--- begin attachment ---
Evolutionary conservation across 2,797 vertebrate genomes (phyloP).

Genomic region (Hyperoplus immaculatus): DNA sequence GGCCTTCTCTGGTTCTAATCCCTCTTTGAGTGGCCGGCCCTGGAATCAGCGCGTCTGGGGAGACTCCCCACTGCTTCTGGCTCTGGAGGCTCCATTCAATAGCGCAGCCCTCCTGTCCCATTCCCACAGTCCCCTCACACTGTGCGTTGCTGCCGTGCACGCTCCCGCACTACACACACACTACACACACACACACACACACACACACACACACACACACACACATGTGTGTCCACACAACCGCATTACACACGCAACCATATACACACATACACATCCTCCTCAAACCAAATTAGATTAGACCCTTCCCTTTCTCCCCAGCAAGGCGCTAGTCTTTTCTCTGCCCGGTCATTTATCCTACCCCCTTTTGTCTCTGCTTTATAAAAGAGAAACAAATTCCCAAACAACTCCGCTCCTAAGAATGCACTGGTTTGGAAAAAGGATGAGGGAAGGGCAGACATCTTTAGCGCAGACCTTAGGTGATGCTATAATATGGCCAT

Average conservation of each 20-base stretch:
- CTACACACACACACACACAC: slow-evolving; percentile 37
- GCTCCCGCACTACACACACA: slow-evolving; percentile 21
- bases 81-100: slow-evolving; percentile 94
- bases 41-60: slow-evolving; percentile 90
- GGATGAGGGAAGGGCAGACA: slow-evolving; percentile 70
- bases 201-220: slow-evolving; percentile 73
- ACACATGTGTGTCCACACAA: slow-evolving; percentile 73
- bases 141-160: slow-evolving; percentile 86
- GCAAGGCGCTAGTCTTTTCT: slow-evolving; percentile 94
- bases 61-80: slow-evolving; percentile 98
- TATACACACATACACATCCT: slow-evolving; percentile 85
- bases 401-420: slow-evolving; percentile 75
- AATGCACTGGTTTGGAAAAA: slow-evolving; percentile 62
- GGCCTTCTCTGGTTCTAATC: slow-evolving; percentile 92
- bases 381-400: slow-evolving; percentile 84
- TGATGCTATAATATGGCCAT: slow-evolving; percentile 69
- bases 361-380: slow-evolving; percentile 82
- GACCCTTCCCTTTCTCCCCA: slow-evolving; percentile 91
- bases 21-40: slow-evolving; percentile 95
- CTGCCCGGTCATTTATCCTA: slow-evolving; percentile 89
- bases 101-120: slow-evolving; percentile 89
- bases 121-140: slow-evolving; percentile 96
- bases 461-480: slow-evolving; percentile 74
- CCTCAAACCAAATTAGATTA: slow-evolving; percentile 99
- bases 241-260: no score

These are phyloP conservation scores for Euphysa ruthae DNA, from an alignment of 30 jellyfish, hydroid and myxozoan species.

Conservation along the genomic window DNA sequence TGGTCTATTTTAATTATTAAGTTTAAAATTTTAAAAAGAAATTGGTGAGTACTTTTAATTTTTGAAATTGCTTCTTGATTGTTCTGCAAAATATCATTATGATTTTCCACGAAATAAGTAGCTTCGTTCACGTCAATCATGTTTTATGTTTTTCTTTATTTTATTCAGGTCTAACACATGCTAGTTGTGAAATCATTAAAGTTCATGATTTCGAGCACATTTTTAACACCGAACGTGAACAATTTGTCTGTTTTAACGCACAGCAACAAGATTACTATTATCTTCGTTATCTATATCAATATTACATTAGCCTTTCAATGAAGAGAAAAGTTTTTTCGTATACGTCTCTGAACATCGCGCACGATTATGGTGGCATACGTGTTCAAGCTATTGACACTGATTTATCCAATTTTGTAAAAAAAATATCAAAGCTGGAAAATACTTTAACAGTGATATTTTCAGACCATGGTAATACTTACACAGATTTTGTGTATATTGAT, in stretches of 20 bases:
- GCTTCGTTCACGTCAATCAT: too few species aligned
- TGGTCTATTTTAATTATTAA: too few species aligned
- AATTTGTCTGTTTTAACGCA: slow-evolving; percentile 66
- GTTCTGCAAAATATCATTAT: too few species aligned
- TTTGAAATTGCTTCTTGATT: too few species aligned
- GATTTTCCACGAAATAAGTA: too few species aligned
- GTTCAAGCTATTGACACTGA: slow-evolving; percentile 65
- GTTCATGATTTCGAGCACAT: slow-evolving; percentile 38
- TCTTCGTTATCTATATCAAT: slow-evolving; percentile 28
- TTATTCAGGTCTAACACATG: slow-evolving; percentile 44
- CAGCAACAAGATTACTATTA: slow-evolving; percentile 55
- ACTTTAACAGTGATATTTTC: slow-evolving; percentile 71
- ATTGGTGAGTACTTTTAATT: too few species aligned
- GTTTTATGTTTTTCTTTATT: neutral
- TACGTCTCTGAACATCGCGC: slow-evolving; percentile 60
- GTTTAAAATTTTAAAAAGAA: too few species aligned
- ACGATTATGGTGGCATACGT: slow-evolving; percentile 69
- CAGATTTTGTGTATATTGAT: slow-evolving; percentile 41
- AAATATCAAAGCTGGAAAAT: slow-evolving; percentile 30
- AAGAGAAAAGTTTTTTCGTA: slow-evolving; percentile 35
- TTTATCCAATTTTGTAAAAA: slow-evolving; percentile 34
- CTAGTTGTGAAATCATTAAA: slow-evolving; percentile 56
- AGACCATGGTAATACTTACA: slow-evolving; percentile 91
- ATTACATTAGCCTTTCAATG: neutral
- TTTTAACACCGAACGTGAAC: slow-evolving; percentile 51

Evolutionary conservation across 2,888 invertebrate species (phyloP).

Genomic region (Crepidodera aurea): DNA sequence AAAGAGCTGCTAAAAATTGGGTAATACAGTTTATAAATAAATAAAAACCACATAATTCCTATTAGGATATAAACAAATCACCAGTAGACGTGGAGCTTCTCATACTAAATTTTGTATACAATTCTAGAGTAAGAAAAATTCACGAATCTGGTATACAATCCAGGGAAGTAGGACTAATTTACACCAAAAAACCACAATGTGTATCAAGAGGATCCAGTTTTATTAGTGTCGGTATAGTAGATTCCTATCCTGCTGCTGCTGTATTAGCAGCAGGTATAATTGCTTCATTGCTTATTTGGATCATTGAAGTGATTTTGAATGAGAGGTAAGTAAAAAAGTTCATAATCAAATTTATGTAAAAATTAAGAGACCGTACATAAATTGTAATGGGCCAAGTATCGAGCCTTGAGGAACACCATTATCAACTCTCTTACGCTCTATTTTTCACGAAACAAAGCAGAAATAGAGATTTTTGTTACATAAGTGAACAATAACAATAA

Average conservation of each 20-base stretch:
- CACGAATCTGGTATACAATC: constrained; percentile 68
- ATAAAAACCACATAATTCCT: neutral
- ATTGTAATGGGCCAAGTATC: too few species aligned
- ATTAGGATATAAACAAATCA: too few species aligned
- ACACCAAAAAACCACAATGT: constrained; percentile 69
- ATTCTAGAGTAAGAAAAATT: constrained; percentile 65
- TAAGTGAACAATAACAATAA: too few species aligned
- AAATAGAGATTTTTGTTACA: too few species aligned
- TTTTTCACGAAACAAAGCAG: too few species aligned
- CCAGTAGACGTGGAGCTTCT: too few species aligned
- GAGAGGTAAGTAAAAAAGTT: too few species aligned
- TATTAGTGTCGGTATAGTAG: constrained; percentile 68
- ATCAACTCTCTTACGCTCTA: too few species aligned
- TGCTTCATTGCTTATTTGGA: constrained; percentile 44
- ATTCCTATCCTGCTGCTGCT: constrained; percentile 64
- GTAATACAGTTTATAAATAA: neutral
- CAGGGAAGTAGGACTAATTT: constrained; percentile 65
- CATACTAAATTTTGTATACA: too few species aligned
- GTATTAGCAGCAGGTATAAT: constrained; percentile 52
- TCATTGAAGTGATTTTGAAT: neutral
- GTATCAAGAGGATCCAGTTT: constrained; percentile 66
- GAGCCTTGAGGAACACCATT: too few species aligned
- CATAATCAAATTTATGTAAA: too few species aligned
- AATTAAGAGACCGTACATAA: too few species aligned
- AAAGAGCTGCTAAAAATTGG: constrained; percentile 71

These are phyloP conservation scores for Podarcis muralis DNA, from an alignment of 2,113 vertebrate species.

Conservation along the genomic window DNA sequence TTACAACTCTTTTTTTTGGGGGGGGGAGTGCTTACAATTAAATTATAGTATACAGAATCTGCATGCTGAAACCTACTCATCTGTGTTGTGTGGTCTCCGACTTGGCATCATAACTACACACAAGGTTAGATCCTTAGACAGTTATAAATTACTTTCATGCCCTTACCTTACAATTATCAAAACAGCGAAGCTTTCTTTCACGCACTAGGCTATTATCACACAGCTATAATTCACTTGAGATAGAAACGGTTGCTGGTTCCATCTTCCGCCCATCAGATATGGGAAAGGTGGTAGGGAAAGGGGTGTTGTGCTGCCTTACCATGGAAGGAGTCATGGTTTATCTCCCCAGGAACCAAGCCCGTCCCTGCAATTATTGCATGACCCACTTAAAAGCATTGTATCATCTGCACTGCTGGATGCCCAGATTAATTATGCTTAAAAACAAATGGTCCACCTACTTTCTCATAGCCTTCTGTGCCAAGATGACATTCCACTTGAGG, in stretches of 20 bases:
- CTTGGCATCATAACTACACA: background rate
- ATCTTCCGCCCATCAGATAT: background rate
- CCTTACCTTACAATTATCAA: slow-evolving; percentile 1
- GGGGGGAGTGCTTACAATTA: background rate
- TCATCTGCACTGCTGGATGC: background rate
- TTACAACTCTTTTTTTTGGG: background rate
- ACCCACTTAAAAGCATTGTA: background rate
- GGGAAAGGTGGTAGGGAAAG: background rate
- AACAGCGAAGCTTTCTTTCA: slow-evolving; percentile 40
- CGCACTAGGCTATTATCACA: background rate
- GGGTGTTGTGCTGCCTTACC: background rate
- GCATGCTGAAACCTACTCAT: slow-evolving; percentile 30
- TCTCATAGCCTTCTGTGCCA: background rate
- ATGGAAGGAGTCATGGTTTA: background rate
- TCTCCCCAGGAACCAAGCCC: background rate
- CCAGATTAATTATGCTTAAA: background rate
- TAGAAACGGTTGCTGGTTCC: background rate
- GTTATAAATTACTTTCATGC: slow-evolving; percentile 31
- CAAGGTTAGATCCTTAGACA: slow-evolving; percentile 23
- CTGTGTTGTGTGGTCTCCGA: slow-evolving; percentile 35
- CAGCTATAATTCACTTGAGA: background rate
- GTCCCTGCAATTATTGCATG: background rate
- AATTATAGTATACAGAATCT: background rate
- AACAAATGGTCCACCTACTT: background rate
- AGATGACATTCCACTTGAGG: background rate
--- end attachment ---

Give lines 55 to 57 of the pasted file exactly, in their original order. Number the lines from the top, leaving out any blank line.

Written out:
- TTTTAACACCGAACGTGAAC: slow-evolving; percentile 51

Evolutionary conservation across 2,888 invertebrate species (phyloP).

Genomic region (Crepidodera aurea): DNA sequence AAAGAGCTGCTAAAAATTGGGTAATACAGTTTATAAATAAATAAAAACCACATAATTCCTATTAGGATATAAACAAATCACCAGTAGACGTGGAGCTTCTCATACTAAATTTTGTATACAATTCTAGAGTAAGAAAAATTCACGAATCTGGTATACAATCCAGGGAAGTAGGACTAATTTACACCAAAAAACCACAATGTGTATCAAGAGGATCCAGTTTTATTAGTGTCGGTATAGTAGATTCCTATCCTGCTGCTGCTGTATTAGCAGCAGGTATAATTGCTTCATTGCTTATTTGGATCATTGAAGTGATTTTGAATGAGAGGTAAGTAAAAAAGTTCATAATCAAATTTATGTAAAAATTAAGAGACCGTACATAAATTGTAATGGGCCAAGTATCGAGCCTTGAGGAACACCATTATCAACTCTCTTACGCTCTATTTTTCACGAAACAAAGCAGAAATAGAGATTTTTGTTACATAAGTGAACAATAACAATAA